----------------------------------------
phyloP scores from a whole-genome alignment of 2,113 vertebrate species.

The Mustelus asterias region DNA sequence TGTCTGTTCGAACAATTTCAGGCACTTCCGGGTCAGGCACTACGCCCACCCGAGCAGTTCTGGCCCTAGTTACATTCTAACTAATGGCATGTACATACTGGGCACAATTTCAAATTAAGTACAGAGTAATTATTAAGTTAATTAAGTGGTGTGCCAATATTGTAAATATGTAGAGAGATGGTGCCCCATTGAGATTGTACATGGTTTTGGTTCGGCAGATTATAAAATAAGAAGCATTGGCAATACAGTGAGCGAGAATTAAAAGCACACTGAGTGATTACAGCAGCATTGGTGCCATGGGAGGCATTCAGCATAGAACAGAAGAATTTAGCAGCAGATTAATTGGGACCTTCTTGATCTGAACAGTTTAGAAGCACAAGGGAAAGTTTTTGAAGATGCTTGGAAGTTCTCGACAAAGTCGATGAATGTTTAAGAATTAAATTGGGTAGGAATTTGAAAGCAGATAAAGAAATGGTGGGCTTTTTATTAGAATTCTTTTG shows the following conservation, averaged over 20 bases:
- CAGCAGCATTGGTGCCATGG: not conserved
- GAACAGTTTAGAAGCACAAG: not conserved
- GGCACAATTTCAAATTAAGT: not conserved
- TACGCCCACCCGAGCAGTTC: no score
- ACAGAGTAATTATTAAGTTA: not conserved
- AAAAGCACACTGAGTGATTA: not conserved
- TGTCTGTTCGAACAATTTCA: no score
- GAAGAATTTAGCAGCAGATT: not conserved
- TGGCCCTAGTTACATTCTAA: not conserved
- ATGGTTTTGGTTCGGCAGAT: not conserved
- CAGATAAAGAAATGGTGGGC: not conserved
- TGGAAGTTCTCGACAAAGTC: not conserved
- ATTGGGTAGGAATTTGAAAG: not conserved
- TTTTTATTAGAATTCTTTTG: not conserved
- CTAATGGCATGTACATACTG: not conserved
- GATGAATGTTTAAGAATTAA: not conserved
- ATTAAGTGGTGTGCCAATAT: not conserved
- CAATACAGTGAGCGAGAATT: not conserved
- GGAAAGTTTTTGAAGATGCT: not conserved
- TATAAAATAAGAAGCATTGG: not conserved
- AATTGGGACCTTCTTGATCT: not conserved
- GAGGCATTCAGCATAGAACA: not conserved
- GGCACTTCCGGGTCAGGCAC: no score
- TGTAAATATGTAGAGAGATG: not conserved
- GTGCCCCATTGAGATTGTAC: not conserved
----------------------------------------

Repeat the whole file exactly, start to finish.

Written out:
phyloP scores from a whole-genome alignment of 2,113 vertebrate species.

The Mustelus asterias region DNA sequence TGTCTGTTCGAACAATTTCAGGCACTTCCGGGTCAGGCACTACGCCCACCCGAGCAGTTCTGGCCCTAGTTACATTCTAACTAATGGCATGTACATACTGGGCACAATTTCAAATTAAGTACAGAGTAATTATTAAGTTAATTAAGTGGTGTGCCAATATTGTAAATATGTAGAGAGATGGTGCCCCATTGAGATTGTACATGGTTTTGGTTCGGCAGATTATAAAATAAGAAGCATTGGCAATACAGTGAGCGAGAATTAAAAGCACACTGAGTGATTACAGCAGCATTGGTGCCATGGGAGGCATTCAGCATAGAACAGAAGAATTTAGCAGCAGATTAATTGGGACCTTCTTGATCTGAACAGTTTAGAAGCACAAGGGAAAGTTTTTGAAGATGCTTGGAAGTTCTCGACAAAGTCGATGAATGTTTAAGAATTAAATTGGGTAGGAATTTGAAAGCAGATAAAGAAATGGTGGGCTTTTTATTAGAATTCTTTTG shows the following conservation, averaged over 20 bases:
- CAGCAGCATTGGTGCCATGG: not conserved
- GAACAGTTTAGAAGCACAAG: not conserved
- GGCACAATTTCAAATTAAGT: not conserved
- TACGCCCACCCGAGCAGTTC: no score
- ACAGAGTAATTATTAAGTTA: not conserved
- AAAAGCACACTGAGTGATTA: not conserved
- TGTCTGTTCGAACAATTTCA: no score
- GAAGAATTTAGCAGCAGATT: not conserved
- TGGCCCTAGTTACATTCTAA: not conserved
- ATGGTTTTGGTTCGGCAGAT: not conserved
- CAGATAAAGAAATGGTGGGC: not conserved
- TGGAAGTTCTCGACAAAGTC: not conserved
- ATTGGGTAGGAATTTGAAAG: not conserved
- TTTTTATTAGAATTCTTTTG: not conserved
- CTAATGGCATGTACATACTG: not conserved
- GATGAATGTTTAAGAATTAA: not conserved
- ATTAAGTGGTGTGCCAATAT: not conserved
- CAATACAGTGAGCGAGAATT: not conserved
- GGAAAGTTTTTGAAGATGCT: not conserved
- TATAAAATAAGAAGCATTGG: not conserved
- AATTGGGACCTTCTTGATCT: not conserved
- GAGGCATTCAGCATAGAACA: not conserved
- GGCACTTCCGGGTCAGGCAC: no score
- TGTAAATATGTAGAGAGATG: not conserved
- GTGCCCCATTGAGATTGTAC: not conserved